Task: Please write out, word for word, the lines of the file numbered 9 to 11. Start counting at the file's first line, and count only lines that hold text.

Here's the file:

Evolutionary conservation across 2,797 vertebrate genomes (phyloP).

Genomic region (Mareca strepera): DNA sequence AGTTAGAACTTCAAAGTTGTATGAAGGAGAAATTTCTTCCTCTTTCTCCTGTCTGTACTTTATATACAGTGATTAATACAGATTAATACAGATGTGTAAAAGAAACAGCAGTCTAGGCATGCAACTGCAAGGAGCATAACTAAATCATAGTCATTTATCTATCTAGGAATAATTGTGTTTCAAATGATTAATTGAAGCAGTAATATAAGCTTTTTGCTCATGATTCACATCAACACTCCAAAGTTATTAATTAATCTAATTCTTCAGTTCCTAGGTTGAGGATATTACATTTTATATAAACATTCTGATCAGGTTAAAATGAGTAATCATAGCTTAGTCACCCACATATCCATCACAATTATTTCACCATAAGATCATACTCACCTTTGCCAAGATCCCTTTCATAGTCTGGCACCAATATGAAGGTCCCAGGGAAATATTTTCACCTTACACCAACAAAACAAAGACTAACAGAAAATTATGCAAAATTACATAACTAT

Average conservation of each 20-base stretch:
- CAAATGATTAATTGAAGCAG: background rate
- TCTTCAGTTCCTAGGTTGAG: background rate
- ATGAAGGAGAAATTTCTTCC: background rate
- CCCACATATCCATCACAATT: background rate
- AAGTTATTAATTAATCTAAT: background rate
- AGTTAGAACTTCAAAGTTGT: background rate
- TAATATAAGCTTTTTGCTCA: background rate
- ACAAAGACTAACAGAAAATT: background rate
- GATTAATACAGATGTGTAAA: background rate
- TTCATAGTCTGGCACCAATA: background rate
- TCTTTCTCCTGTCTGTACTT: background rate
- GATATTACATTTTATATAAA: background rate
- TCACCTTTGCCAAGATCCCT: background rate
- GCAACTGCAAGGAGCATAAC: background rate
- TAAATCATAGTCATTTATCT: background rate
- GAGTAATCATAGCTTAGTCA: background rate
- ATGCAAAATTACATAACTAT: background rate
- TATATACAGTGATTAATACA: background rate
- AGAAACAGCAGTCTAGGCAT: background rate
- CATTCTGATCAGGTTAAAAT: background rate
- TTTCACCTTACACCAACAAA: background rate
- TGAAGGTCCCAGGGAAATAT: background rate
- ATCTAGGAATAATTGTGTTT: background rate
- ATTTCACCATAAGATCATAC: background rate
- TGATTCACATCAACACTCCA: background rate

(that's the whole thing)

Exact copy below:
- AGTTAGAACTTCAAAGTTGT: background rate
- TAATATAAGCTTTTTGCTCA: background rate
- ACAAAGACTAACAGAAAATT: background rate